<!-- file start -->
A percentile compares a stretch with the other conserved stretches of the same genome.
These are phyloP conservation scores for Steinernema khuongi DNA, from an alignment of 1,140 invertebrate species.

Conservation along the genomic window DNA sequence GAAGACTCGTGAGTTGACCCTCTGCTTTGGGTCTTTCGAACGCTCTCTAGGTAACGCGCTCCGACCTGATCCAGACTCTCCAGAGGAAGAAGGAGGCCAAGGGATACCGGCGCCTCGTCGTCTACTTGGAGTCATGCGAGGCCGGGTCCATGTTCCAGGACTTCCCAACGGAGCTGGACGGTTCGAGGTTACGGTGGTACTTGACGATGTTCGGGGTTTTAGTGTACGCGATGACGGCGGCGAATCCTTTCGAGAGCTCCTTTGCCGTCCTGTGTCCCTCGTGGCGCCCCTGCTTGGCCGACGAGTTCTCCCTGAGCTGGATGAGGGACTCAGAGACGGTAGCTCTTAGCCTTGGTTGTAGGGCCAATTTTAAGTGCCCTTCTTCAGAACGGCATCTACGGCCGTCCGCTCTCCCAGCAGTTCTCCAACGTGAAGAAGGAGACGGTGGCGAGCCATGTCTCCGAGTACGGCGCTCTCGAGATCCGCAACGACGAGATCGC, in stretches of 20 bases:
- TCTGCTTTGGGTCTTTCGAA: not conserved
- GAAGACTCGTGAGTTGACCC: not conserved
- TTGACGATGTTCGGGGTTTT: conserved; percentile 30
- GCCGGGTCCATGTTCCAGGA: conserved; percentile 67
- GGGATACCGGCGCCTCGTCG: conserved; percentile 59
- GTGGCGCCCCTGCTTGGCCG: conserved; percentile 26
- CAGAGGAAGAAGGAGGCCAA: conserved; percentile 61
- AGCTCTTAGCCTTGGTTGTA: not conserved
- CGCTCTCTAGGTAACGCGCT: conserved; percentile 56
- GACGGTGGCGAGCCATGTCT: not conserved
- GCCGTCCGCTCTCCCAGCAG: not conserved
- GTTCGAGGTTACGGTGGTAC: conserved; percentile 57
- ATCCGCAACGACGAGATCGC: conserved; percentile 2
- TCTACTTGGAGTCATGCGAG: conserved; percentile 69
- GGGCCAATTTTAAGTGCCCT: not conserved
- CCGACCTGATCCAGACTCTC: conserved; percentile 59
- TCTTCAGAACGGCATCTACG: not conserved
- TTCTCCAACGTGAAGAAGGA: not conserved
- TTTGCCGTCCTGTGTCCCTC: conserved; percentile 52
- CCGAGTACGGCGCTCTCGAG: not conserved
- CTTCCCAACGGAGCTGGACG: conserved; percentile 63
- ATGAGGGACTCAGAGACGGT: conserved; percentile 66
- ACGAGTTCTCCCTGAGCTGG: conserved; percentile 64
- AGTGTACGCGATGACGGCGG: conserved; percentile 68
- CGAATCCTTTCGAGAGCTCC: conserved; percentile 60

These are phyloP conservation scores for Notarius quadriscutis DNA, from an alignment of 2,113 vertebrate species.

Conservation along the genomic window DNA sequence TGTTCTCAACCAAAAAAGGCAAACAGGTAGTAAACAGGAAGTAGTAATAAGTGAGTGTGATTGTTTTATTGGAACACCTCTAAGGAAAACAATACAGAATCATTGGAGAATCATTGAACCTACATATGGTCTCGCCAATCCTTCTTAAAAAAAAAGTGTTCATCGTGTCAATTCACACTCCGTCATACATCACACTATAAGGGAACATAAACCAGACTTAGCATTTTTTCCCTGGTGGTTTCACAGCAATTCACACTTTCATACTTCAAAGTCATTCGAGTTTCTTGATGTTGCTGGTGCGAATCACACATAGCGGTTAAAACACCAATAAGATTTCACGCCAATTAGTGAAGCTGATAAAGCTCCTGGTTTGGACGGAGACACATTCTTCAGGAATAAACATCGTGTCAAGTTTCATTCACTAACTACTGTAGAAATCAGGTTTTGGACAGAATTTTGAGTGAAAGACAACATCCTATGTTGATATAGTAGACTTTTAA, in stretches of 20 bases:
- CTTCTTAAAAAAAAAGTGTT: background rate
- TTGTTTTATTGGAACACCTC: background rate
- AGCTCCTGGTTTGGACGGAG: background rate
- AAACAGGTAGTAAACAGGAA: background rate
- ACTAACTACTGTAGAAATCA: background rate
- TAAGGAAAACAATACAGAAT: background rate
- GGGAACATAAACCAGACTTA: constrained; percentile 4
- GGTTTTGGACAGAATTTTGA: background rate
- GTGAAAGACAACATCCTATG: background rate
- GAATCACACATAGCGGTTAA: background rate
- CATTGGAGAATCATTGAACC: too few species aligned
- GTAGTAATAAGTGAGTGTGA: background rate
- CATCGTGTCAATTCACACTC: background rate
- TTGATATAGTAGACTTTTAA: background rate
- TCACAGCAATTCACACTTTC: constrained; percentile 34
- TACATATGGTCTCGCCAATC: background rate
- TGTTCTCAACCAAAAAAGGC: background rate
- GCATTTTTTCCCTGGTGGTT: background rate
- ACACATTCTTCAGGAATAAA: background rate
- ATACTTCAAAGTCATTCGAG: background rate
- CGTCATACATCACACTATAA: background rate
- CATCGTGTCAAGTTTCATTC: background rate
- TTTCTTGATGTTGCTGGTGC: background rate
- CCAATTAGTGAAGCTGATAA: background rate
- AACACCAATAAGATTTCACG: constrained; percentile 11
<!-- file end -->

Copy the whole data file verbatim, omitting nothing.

A percentile compares a stretch with the other conserved stretches of the same genome.
These are phyloP conservation scores for Steinernema khuongi DNA, from an alignment of 1,140 invertebrate species.

Conservation along the genomic window DNA sequence GAAGACTCGTGAGTTGACCCTCTGCTTTGGGTCTTTCGAACGCTCTCTAGGTAACGCGCTCCGACCTGATCCAGACTCTCCAGAGGAAGAAGGAGGCCAAGGGATACCGGCGCCTCGTCGTCTACTTGGAGTCATGCGAGGCCGGGTCCATGTTCCAGGACTTCCCAACGGAGCTGGACGGTTCGAGGTTACGGTGGTACTTGACGATGTTCGGGGTTTTAGTGTACGCGATGACGGCGGCGAATCCTTTCGAGAGCTCCTTTGCCGTCCTGTGTCCCTCGTGGCGCCCCTGCTTGGCCGACGAGTTCTCCCTGAGCTGGATGAGGGACTCAGAGACGGTAGCTCTTAGCCTTGGTTGTAGGGCCAATTTTAAGTGCCCTTCTTCAGAACGGCATCTACGGCCGTCCGCTCTCCCAGCAGTTCTCCAACGTGAAGAAGGAGACGGTGGCGAGCCATGTCTCCGAGTACGGCGCTCTCGAGATCCGCAACGACGAGATCGC, in stretches of 20 bases:
- TCTGCTTTGGGTCTTTCGAA: not conserved
- GAAGACTCGTGAGTTGACCC: not conserved
- TTGACGATGTTCGGGGTTTT: conserved; percentile 30
- GCCGGGTCCATGTTCCAGGA: conserved; percentile 67
- GGGATACCGGCGCCTCGTCG: conserved; percentile 59
- GTGGCGCCCCTGCTTGGCCG: conserved; percentile 26
- CAGAGGAAGAAGGAGGCCAA: conserved; percentile 61
- AGCTCTTAGCCTTGGTTGTA: not conserved
- CGCTCTCTAGGTAACGCGCT: conserved; percentile 56
- GACGGTGGCGAGCCATGTCT: not conserved
- GCCGTCCGCTCTCCCAGCAG: not conserved
- GTTCGAGGTTACGGTGGTAC: conserved; percentile 57
- ATCCGCAACGACGAGATCGC: conserved; percentile 2
- TCTACTTGGAGTCATGCGAG: conserved; percentile 69
- GGGCCAATTTTAAGTGCCCT: not conserved
- CCGACCTGATCCAGACTCTC: conserved; percentile 59
- TCTTCAGAACGGCATCTACG: not conserved
- TTCTCCAACGTGAAGAAGGA: not conserved
- TTTGCCGTCCTGTGTCCCTC: conserved; percentile 52
- CCGAGTACGGCGCTCTCGAG: not conserved
- CTTCCCAACGGAGCTGGACG: conserved; percentile 63
- ATGAGGGACTCAGAGACGGT: conserved; percentile 66
- ACGAGTTCTCCCTGAGCTGG: conserved; percentile 64
- AGTGTACGCGATGACGGCGG: conserved; percentile 68
- CGAATCCTTTCGAGAGCTCC: conserved; percentile 60

These are phyloP conservation scores for Notarius quadriscutis DNA, from an alignment of 2,113 vertebrate species.

Conservation along the genomic window DNA sequence TGTTCTCAACCAAAAAAGGCAAACAGGTAGTAAACAGGAAGTAGTAATAAGTGAGTGTGATTGTTTTATTGGAACACCTCTAAGGAAAACAATACAGAATCATTGGAGAATCATTGAACCTACATATGGTCTCGCCAATCCTTCTTAAAAAAAAAGTGTTCATCGTGTCAATTCACACTCCGTCATACATCACACTATAAGGGAACATAAACCAGACTTAGCATTTTTTCCCTGGTGGTTTCACAGCAATTCACACTTTCATACTTCAAAGTCATTCGAGTTTCTTGATGTTGCTGGTGCGAATCACACATAGCGGTTAAAACACCAATAAGATTTCACGCCAATTAGTGAAGCTGATAAAGCTCCTGGTTTGGACGGAGACACATTCTTCAGGAATAAACATCGTGTCAAGTTTCATTCACTAACTACTGTAGAAATCAGGTTTTGGACAGAATTTTGAGTGAAAGACAACATCCTATGTTGATATAGTAGACTTTTAA, in stretches of 20 bases:
- CTTCTTAAAAAAAAAGTGTT: background rate
- TTGTTTTATTGGAACACCTC: background rate
- AGCTCCTGGTTTGGACGGAG: background rate
- AAACAGGTAGTAAACAGGAA: background rate
- ACTAACTACTGTAGAAATCA: background rate
- TAAGGAAAACAATACAGAAT: background rate
- GGGAACATAAACCAGACTTA: constrained; percentile 4
- GGTTTTGGACAGAATTTTGA: background rate
- GTGAAAGACAACATCCTATG: background rate
- GAATCACACATAGCGGTTAA: background rate
- CATTGGAGAATCATTGAACC: too few species aligned
- GTAGTAATAAGTGAGTGTGA: background rate
- CATCGTGTCAATTCACACTC: background rate
- TTGATATAGTAGACTTTTAA: background rate
- TCACAGCAATTCACACTTTC: constrained; percentile 34
- TACATATGGTCTCGCCAATC: background rate
- TGTTCTCAACCAAAAAAGGC: background rate
- GCATTTTTTCCCTGGTGGTT: background rate
- ACACATTCTTCAGGAATAAA: background rate
- ATACTTCAAAGTCATTCGAG: background rate
- CGTCATACATCACACTATAA: background rate
- CATCGTGTCAAGTTTCATTC: background rate
- TTTCTTGATGTTGCTGGTGC: background rate
- CCAATTAGTGAAGCTGATAA: background rate
- AACACCAATAAGATTTCACG: constrained; percentile 11